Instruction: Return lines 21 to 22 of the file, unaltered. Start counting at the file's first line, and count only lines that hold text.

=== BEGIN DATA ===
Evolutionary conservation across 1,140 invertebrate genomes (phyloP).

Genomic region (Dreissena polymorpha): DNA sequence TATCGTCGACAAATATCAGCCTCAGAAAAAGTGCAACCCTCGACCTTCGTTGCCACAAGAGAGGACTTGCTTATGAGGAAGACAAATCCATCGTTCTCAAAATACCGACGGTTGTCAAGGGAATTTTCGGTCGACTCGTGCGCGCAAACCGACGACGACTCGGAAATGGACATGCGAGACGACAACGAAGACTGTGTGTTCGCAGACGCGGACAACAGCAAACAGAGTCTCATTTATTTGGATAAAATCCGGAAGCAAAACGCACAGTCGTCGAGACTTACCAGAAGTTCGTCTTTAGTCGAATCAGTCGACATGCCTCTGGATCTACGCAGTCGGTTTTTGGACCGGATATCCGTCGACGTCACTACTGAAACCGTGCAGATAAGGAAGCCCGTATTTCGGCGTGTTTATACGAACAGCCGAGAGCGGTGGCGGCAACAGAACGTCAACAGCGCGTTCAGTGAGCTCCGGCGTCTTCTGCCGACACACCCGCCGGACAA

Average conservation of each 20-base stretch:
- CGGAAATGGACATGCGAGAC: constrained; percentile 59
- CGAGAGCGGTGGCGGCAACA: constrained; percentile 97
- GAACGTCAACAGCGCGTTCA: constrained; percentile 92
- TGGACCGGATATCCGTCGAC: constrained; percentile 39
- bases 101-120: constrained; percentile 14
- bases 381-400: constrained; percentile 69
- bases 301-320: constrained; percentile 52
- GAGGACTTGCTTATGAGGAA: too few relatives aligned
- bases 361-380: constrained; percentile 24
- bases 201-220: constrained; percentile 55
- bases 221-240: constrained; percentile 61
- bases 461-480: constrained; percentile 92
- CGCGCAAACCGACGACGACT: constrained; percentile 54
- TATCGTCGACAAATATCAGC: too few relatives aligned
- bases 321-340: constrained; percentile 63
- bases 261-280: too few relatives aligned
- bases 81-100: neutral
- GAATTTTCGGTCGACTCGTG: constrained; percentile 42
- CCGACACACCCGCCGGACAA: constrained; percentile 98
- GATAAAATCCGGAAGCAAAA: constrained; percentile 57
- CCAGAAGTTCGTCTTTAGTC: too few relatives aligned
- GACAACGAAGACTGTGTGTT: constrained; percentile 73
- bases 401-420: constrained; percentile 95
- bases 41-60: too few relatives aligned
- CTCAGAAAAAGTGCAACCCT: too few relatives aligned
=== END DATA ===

- GAATTTTCGGTCGACTCGTG: constrained; percentile 42
- CCGACACACCCGCCGGACAA: constrained; percentile 98